A woman sews clothing at a factory in Tijuana, Mexico. The constant search of capitalism for new and cheaper locations has shifted the garment industry from the USA to Mexico. Women make up the majority of workers in these factories because employers stereotype them as more docile and more willing to accept low pay.
photo from Flickr/andy_wallis
Capitalism and Other Economies [Link]
Defined broadly, economics is that sphere of life concerned with matching up desires with things that can satisfy them. Classically, the study of economics has emphasized the production and consumption of goods and services such as sandwiches, TVs, pedicures, and college educations. But a full understanding of an economy requires also examining such things as cultural forces that shape demand for one product or another, and human reproduction that creates the next generation of workers and consumers.
Economic geography today is largely the geography of capitalism (Harvey 1996). Around the world, capitalism is the prevailing economic system, and even non-capitalist economic practices have to position themselves in relationship to it. Several features are comonly held to define a capitalist economy:
- Private ownership of commodities and capital,
- Exchange of commodities and money in the market based on formally uncoerced deals between buyers and sellers,
- Competition between different buyers and different sellers of the same commodity, and
- The investment of money in enterprises in order to earn a larger amount of money in return (profit).
Capitalism gets its name from the central role of capital in the economy. Capital is anything that can be used in carrying out economic production -- that is, any input to a production process that is not directly consumed or used up. Capital is combined with labor and raw materials in the production process. Classically, capital was divided into fixed capital (factory buildings, machinery, etc.) and financial capital (money). Economic geographers often speak of other forms of capital which are used in the same way by enterprises (Bourdieu 1986). These include human capital (workers' skills and knowledge), natural capital (environmental services), and social capital (networks of relationships of reciprocity and trust with others that a person can call on to get things done). A successful enterprise needs access to various types of capital. It is common to alter production processes by replacing one type of capital with another -- for example, automation can allow the replacement of human capital (workers' skills) with fixed capital (high-tech machinery).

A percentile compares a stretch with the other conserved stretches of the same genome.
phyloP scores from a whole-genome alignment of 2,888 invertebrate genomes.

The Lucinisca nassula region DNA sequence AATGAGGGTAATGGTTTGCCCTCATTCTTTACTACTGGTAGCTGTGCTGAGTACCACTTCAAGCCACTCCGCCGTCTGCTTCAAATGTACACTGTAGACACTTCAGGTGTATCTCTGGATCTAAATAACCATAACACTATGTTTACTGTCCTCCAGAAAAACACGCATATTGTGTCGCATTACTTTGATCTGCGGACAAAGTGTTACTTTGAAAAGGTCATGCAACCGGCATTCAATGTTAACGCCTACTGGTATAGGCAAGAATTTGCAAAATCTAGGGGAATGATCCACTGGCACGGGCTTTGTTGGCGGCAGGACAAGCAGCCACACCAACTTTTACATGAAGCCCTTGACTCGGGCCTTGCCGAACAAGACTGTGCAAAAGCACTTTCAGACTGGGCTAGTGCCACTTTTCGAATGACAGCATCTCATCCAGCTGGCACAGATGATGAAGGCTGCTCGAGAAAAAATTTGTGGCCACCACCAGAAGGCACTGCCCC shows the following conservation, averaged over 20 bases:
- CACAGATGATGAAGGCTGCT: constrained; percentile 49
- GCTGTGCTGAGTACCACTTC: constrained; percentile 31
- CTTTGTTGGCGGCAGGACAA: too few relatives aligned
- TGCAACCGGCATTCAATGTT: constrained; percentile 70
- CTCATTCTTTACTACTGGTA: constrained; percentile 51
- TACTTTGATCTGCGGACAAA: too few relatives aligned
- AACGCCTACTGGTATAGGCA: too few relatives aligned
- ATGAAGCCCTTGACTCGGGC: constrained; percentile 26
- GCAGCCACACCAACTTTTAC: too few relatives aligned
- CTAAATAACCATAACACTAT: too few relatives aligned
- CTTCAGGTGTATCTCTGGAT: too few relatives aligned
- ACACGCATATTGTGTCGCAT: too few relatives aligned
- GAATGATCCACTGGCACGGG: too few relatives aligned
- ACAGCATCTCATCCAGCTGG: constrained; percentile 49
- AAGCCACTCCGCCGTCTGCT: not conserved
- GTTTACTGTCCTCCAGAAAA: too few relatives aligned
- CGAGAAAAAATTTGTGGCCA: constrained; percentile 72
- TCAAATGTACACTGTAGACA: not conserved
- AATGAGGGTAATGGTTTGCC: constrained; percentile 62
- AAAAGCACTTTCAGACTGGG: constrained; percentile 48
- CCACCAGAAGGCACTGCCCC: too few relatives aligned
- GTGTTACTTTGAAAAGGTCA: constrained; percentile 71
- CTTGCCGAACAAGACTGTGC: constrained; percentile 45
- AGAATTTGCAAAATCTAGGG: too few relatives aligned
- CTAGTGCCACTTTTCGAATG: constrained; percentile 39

Capitalism is a highly dynamic system. Capitalism puts a high priority on the search for new opportunities to secure profit, in the process reorganizing old ways of making a living. Capitalist entrepreneurs are constantly looking for new products, new production processes, and new marketing strategies. The dynamism of capitalism is in constant tension with its need to settle down in physical space (Smith 1984). So on one hand, in order to produce cars (for example), it's necessary to build a car factory in a particular place, and establish roads bringing in raw materials and workers and taking finished cars away to customers. But the money spent on this is now stuck in this one place. The investors who built this car factory are unable to take their money and invest it elsewhere if a better opportunity comes along. The tension between fixity and fluidity is one of the driving forces of economic geography.
Figure 1: Local currencies in the USA.
This map shows the locations of some communities that have adopted local currencies, which may be spent on goods and services within the local area. Local currencies differ in how they are earned, how widely they may be spent, and whether they can be exchanged for the national currency (dollars). It is impossible to compile a comprehensive list of every local currency in use, so this map shows only those that use one popular website for tracking users' accounts.